On one hand, the Steve Howe Trio is a standard jazz organ trio. On the other hand, it isn’t. The difference is the presence and style of guitarist Howe Senior – alongside his son Dylan on drums and Ross Stanley on organ.
Steve Howe is best known as the guitarist with Yes, Asia, GTR and other million-selling bands: a guitarist with a distinctive sound and a fondness for Gibson model instruments. Less well known is his love of Kenny Burrell’s music, which has informed his playing over the years and is most noticeable here on Howe’s solos.
New Frontier is the Steve Howe Trio’s third album since it formed in 2007, but its first for nine years. With each member having busy careers with various other combinations, the gap is hardly surprising. The album contains 10 original instrumentals: Steve Howe wrote or co-wrote all of them, Stanley and Dylan Howe get two co-credits each. Yes fans might be particularly interested to hear that three tracks – Fair Weather Friend, Gilded Splinter and The Changing Same – are co-written by Steve Howe and drummer Bill Bruford.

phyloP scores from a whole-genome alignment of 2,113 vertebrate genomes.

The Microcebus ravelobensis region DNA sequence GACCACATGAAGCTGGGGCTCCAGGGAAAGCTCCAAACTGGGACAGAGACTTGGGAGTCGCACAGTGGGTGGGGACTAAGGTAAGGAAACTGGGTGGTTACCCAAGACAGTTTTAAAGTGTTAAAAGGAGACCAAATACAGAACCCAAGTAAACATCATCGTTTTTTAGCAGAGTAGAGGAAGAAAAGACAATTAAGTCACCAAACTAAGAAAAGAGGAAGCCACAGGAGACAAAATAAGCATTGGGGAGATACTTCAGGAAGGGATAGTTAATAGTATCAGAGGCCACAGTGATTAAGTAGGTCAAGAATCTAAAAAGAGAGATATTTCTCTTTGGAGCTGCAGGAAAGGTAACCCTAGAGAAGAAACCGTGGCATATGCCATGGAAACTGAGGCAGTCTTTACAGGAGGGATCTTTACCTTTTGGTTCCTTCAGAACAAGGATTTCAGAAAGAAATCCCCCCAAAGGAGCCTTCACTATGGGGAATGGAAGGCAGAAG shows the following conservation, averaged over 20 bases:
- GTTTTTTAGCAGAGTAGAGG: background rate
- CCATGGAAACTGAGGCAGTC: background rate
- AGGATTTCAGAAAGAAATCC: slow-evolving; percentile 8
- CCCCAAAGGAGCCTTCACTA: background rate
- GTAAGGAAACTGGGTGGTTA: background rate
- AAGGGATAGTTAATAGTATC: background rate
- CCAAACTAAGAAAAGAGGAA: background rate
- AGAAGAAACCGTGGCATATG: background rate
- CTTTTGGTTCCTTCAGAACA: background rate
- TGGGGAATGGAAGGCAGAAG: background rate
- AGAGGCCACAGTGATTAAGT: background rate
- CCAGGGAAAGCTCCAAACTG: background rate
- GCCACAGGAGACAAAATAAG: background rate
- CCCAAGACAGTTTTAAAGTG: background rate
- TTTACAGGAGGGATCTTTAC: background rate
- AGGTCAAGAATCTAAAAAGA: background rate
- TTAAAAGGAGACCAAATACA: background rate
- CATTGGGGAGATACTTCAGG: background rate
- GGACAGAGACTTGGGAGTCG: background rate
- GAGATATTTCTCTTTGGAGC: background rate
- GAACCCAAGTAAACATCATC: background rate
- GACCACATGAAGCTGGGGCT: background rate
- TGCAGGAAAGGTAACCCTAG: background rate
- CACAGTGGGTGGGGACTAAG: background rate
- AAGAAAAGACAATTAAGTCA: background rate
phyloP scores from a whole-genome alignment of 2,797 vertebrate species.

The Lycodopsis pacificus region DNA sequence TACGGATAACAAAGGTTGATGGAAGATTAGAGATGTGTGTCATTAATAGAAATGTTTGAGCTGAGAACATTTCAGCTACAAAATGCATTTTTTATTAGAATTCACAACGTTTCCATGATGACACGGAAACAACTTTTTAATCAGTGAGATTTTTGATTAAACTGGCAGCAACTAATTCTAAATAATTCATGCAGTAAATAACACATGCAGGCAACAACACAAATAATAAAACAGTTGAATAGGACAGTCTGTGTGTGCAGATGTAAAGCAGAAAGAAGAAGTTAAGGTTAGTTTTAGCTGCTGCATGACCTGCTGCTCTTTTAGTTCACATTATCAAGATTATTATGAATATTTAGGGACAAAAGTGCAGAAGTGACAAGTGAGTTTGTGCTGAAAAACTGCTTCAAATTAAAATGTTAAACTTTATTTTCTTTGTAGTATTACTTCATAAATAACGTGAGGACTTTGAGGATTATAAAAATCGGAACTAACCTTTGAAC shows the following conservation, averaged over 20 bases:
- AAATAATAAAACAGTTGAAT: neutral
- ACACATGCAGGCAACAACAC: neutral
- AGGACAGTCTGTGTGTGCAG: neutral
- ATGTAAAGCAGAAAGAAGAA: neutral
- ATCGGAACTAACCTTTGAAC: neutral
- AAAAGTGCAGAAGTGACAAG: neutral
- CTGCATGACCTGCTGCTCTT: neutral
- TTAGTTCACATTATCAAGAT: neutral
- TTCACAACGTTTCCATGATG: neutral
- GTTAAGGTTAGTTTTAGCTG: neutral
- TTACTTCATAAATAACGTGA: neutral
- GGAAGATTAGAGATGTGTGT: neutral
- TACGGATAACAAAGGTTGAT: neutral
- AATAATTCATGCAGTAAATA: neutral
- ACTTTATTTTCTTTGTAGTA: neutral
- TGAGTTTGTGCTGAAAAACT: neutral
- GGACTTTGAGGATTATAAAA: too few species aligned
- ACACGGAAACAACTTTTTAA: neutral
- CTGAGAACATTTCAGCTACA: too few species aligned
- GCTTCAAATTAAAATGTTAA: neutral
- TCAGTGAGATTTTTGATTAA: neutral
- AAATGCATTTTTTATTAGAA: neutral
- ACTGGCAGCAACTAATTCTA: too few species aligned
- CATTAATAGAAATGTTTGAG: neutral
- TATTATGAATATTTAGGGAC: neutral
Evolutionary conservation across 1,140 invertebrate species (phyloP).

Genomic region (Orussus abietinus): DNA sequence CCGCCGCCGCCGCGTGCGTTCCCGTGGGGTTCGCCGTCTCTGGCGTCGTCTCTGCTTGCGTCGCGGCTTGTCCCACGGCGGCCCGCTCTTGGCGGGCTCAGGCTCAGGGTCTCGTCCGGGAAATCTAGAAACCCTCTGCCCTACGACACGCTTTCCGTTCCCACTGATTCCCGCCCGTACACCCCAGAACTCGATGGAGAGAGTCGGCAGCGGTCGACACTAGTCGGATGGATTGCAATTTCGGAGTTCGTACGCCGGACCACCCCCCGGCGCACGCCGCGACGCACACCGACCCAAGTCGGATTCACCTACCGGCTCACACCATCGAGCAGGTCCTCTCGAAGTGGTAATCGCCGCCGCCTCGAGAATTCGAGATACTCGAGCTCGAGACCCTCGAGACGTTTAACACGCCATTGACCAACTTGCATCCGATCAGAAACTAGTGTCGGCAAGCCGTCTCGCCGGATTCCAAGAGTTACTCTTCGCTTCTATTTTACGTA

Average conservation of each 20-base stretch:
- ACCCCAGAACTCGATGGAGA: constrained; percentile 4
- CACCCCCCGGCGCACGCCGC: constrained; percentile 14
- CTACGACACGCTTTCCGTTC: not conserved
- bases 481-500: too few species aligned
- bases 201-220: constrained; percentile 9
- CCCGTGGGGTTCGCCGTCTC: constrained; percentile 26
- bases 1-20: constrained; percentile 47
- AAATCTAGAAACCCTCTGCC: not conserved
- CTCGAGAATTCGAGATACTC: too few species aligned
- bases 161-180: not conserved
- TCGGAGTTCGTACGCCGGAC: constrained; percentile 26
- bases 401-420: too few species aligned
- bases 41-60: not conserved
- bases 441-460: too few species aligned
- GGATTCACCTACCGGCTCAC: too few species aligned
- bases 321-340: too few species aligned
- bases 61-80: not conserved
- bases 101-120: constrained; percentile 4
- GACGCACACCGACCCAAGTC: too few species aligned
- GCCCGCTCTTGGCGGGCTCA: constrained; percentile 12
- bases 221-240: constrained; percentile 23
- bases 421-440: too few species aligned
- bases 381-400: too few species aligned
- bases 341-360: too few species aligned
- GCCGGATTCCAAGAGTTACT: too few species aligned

The mix of classic prog and classic jazz guitar produces consistently enjoyable music that makes few demands of the audience but repays careful exploration with some notable melodies and fine musicianship.
Hiatus – a Steve Howe/Stanley tune – and Steve’s Left To Chance have immediately recognisable prog ancestry, although the latter soon switches into funkier territory. Howe’s guitar playing – usually on his beloved Gibsons but occasionally on Fender Telecaster with a spot of Fender Precision bass to underpin a couple of Dylan’s solos – by no means overshadows Stanley or Dylan Howe’s playing. The three share the solo honours and spread the rhythm duties pretty evenly across the album.
Hiatus; Left To Chance; Fair Weather Friend; Zodiac; Gilded Splinter; Showdown; Missing Link; Outer Terrain; Western Sun; The Changing Same (45.00)
Howe (elg, g, elb); Ross Stanley (org); Dylan Howe (d). Date and place of recording not given.
Esoteric Antenna EANTCD 1077